• Intelligent design
    Intelligent design
    Intelligent design is the proposition that "certain features of the universe and of living things are best explained by an intelligent cause, not an undirected process such as natural selection." It is a form of creationism and a contemporary adaptation of the traditional teleological argument for...

  • Natural history
    Natural history
    Natural history is the scientific research of plants or animals, leaning more towards observational rather than experimental methods of study, and encompasses more research published in magazines than in academic journals. Grouped among the natural sciences, natural history is the systematic study...

  • Natural magic
    Natural magic
    Natural magic in the context of Renaissance magic is that part of the occult which deals with natural forces directly, as opposed to ceremonial magic, in particular goety and theurgy, which deals with the summoning of spirits...

  • Theistic evolution
    Theistic evolution
    Theistic evolution or evolutionary creation is a concept that asserts that classical religious teachings about God are compatible with the modern scientific understanding about biological evolution...


Further reading

  • A Bridgewater Treatise for the 21st Century. Science. (Vol 301, p. 1051, 22 August 2003). A review by Robert T. Pennock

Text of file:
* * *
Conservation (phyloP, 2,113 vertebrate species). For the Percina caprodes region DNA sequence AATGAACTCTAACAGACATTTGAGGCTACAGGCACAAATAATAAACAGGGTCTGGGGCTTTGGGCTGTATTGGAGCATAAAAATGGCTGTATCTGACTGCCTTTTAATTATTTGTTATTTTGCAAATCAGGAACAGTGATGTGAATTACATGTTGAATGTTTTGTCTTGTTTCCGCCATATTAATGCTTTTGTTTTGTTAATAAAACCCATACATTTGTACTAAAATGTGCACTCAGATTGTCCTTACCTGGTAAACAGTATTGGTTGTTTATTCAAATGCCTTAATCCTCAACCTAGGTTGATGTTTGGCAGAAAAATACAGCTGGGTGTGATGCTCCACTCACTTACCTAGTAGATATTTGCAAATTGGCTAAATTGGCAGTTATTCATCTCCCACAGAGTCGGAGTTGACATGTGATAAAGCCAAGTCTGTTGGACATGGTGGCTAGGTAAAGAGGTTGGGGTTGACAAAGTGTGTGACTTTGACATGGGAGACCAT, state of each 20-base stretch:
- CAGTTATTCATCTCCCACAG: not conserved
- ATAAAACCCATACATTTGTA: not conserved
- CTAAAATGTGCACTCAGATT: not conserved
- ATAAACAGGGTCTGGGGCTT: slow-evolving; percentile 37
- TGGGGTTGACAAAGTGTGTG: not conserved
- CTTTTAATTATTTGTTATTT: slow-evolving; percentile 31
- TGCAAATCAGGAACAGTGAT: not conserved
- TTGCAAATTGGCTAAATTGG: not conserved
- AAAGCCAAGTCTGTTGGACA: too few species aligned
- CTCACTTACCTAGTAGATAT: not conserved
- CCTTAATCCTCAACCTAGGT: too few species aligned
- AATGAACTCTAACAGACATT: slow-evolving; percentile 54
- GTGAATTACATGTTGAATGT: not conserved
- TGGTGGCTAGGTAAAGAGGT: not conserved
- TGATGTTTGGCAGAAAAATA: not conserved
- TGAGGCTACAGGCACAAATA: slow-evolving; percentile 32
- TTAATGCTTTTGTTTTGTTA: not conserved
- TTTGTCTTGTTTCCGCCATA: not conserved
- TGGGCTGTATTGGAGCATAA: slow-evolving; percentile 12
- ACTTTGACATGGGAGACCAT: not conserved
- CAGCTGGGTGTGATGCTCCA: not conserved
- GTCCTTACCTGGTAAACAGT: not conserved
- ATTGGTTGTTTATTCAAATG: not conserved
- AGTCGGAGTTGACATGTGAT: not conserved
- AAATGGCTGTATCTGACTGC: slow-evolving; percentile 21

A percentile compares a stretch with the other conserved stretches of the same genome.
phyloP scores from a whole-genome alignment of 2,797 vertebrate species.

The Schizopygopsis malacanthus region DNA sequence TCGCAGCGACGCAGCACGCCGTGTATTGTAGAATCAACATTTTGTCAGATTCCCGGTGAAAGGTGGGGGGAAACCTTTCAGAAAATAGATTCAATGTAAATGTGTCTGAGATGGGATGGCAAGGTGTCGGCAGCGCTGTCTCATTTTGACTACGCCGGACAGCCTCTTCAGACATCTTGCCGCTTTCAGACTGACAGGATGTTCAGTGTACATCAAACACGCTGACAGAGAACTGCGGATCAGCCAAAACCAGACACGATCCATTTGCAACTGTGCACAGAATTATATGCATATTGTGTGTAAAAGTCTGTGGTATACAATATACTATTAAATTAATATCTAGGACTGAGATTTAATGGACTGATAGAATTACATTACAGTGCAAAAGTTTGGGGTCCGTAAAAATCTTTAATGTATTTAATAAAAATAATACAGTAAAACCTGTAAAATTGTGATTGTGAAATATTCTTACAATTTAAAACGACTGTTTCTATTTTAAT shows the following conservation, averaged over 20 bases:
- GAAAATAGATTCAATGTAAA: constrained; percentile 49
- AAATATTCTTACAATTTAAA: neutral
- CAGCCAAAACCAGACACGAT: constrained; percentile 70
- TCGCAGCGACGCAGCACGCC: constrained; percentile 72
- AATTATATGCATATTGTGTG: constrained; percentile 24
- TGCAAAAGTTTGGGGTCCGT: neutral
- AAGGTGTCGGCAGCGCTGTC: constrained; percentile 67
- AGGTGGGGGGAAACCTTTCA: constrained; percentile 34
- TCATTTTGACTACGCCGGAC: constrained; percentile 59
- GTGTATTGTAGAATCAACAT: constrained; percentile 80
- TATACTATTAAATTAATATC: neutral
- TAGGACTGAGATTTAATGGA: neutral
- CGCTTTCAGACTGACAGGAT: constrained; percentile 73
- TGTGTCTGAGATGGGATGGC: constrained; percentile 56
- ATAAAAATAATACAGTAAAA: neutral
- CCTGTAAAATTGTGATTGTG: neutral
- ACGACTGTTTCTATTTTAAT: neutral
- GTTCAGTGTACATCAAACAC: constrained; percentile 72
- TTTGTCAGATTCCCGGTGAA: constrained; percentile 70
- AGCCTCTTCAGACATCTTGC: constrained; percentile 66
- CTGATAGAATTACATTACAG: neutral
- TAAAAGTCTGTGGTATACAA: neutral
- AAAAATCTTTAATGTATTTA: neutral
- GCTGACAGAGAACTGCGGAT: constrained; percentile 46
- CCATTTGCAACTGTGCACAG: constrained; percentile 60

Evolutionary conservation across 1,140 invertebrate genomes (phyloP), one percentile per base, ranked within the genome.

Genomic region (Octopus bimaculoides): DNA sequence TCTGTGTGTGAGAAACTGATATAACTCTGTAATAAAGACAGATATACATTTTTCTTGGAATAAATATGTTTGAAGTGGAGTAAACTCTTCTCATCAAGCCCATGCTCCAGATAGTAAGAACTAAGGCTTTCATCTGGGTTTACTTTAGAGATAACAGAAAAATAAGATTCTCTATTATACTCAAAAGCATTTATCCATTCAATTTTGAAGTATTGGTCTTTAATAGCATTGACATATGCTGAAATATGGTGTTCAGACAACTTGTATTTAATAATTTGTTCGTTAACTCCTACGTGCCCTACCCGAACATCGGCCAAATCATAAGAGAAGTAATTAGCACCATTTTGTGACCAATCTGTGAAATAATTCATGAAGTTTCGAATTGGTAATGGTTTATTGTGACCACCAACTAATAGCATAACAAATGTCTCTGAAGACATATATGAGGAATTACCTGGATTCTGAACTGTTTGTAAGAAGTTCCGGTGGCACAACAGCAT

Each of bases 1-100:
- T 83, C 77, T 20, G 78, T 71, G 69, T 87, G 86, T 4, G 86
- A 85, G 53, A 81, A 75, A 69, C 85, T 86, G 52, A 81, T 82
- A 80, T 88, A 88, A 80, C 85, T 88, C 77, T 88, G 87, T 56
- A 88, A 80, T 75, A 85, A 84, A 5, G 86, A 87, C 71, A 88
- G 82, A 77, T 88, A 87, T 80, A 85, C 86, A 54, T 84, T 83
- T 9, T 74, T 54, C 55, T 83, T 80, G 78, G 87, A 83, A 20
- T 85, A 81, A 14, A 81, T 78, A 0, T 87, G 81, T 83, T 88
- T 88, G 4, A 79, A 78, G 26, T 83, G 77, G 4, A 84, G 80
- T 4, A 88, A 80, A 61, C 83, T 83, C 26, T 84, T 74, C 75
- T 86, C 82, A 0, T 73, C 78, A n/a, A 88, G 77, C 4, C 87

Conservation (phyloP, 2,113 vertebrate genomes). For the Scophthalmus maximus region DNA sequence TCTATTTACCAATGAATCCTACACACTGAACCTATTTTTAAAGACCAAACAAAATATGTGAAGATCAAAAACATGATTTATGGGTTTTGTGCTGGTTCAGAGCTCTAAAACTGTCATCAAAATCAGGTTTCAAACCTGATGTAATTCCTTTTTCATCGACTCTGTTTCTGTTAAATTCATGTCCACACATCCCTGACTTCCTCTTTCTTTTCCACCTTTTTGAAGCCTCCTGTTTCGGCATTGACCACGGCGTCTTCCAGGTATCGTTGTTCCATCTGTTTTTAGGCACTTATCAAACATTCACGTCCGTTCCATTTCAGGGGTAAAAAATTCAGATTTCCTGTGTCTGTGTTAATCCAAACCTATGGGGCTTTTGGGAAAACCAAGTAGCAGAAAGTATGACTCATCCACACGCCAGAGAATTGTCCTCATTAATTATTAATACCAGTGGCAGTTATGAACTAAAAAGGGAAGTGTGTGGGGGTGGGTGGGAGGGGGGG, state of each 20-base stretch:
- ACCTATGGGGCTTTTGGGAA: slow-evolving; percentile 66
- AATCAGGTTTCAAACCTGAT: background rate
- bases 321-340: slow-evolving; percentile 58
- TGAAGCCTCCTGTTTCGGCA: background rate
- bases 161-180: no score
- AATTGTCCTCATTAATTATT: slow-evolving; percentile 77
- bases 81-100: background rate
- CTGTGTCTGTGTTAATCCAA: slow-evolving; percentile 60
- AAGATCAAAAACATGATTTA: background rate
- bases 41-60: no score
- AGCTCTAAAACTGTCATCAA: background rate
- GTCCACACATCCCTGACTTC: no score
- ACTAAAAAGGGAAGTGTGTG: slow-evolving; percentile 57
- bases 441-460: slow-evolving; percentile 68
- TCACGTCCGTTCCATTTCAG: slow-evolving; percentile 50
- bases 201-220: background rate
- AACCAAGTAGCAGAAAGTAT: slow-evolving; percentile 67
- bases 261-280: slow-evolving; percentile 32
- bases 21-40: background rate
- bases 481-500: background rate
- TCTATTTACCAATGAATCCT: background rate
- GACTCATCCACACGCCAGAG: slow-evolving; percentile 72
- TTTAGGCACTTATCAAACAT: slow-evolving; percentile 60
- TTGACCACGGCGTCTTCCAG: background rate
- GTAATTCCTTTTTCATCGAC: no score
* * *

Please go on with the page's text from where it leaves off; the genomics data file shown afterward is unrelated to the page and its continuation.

Robert T. Pennock
    Robert T. Pennock is a philosopher working on the Avida digital organism project at Michigan State University where he has been full professor since 2000. Pennock was a witness in the Kitzmiller v...

     of philosopher of science Michael Ruse
    Michael Ruse
    Michael Ruse is a philosopher of biology at Florida State University, and is well known for his work on the creationism/evolution controversy and the demarcation problem in science...

    's book Darwin & Design.
  • Babbage, C., The Ninth Bridgewater Treatise; Murray, 1837 (reissued by Cambridge University Press
    Cambridge University Press
    Cambridge University Press is the publishing business of the University of Cambridge. Granted letters patent by Henry VIII in 1534, it is the world's oldest publishing house, and the second largest university press in the world...

    , 2009; ISBN 9781108000000)
  • Bascom, John, Natural Theology (1880)
  • Bell, C., The Hand. Its Mechanism and Vital Endowments as Evincing Design; Bridgewater Treatises, W. Pickering, 1833 (reissued by Cambridge University Press
    Cambridge University Press
    Cambridge University Press is the publishing business of the University of Cambridge. Granted letters patent by Henry VIII in 1534, it is the world's oldest publishing house, and the second largest university press in the world...

    , 2009; ISBN 9781108000888)
  • Chalmers, T., On the Power Wisdom and Goodness of God. As Manifested in the Adaptation of External Nature to the Moral and Intellectual Constitution of Man; Bridgewater Treatises, W. Pickering, 1834 (reissued by Cambridge University Press